Home Legal Featured : Britain’s banks prepare for huge client compensation

Featured : Britain’s banks prepare for huge client compensation

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Britain’s banks are allocating billions of  pounds to compensate clients who were mis-sold credit insurance, in a fresh  blow to a sector seeking to gain public trust after the financial crisis.

Industry body the British Bankers’ Association (BBA) on Monday said it  would not appeal last month’s high court ruling that called for tighter  regulation of payment protection insurance (PPI), which has been mis-sold for  years.

“We don’t always get things right for our customers; when we get them  wrong, we apologise and put them right,” Barclays chief executive Bob Diamond  said on Monday as the bank announced plans to put aside £1.0 billion in  compensation.    “That’s our commitment to our customers, and it applies to the way in which  we will deal with PPI complaints,” Diamond added.

Consumer groups hailed the development.    More than three million people are in line for compensation, while the  total cost to banks is estimated at up to £9.0 billion (10.3 billion euros,  $14.9 billion) — which would be Britain’s most expensive scandal of its kind.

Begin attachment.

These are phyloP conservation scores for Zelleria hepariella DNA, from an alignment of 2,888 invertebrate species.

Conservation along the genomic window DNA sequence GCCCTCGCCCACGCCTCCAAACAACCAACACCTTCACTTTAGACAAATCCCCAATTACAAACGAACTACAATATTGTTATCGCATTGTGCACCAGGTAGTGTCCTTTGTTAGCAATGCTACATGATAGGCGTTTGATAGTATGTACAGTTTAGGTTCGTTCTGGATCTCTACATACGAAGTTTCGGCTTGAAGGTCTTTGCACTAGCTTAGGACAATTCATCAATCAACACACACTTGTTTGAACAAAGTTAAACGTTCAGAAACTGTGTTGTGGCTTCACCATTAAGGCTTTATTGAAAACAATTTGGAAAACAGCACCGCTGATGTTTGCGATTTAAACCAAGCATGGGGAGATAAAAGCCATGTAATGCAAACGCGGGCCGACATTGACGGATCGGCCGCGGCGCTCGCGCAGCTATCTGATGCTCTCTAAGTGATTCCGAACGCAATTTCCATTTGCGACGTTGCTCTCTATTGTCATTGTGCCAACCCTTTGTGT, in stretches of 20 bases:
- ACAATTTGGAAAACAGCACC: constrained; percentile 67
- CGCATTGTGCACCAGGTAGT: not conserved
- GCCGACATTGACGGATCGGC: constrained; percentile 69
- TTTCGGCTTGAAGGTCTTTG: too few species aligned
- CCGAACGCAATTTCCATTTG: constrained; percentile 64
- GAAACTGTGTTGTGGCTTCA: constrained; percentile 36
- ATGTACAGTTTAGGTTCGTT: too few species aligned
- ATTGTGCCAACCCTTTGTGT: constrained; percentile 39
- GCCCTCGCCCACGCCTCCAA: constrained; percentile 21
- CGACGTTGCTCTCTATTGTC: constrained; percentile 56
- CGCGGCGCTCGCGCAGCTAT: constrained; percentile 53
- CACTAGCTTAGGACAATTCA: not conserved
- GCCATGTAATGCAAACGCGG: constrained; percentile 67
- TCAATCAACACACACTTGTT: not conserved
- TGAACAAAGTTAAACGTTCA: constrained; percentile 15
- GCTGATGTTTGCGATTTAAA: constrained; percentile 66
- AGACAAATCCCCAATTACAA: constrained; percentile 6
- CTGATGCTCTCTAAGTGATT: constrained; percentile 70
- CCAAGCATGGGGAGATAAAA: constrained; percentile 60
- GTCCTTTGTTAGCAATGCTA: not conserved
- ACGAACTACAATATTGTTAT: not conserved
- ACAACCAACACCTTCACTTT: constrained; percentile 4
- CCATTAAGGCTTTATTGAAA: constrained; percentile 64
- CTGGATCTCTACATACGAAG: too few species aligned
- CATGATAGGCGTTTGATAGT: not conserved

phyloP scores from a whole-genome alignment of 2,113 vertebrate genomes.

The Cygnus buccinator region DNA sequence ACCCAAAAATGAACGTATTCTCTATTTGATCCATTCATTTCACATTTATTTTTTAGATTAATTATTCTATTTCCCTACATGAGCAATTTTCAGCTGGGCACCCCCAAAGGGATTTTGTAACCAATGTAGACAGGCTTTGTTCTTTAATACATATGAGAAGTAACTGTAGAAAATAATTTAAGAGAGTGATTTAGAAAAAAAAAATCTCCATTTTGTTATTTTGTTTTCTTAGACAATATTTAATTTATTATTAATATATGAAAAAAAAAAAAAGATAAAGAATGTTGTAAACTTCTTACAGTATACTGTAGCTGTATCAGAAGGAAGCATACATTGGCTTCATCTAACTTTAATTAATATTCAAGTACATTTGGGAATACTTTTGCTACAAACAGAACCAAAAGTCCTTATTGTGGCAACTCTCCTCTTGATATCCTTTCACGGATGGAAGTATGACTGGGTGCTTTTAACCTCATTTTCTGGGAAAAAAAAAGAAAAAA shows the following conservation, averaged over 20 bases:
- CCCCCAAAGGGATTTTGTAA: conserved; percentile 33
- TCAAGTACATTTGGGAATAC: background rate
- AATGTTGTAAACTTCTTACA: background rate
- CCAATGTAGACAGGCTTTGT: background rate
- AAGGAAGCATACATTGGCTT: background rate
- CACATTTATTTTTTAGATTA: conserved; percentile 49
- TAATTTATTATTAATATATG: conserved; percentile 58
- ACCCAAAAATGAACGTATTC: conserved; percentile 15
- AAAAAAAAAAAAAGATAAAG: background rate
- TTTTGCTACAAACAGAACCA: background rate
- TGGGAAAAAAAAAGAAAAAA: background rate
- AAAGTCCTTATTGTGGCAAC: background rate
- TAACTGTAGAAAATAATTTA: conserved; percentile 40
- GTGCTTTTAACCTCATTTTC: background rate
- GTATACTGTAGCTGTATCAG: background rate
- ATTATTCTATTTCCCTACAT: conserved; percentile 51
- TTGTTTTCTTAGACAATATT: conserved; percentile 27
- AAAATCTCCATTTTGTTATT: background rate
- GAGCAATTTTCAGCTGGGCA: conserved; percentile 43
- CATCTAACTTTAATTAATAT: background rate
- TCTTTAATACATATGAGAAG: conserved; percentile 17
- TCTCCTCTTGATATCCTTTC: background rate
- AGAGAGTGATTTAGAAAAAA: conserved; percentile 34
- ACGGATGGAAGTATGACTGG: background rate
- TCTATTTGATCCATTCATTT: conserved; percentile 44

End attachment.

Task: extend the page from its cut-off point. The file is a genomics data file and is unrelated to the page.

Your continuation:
Also on Monday, Europe’s biggest bank HSBC said it would be making $440  million (£270 million, 307 million euros) available for PPI clients.

Lloyds Banking Group last week said it was setting aside a much larger sum  of £3.2 billion.

“This is a wonderful day for consumers,” said Martin Lewis, a leading  campaigner on behalf of PPI clients.

“For once the banks have done the right thing and backed down. As much as  £9 billion that was wrongly taken could now be paid back,” added the creator  of website MoneySavingExpert.com.

PPI, which covers repayments on credit products for consumers who for  example lose their jobs through illness, has turned out to be highly  controversial.

It has been found that people who could never benefit from the insurance,  such as those on state benefits or in some case the self-employed, were  nevertheless sold policies.    Britain’s Competition Commission has since banned simultaneous sales of PPI  and credit products, such as personal loans or mortgages.

Peter Vicary-Smith, chief executive of consumer advice group Which?, also  expressed delight at Monday’s developments.    “Hopefully this will be a watershed moment in how banks treat their  customers. It was a colossal error of judgment by the BBA to have brought this  case in the first place, which has even further diminished the banking  industry’s reputation in the eyes of consumers.

“PPI was mis-sold and complaints about it mishandled on an industrial scale  for well over a decade. Now the industry must make amends by quickly  reimbursing the millions of people it has ripped off,” he added.

London, May 9, 2011 (AFP)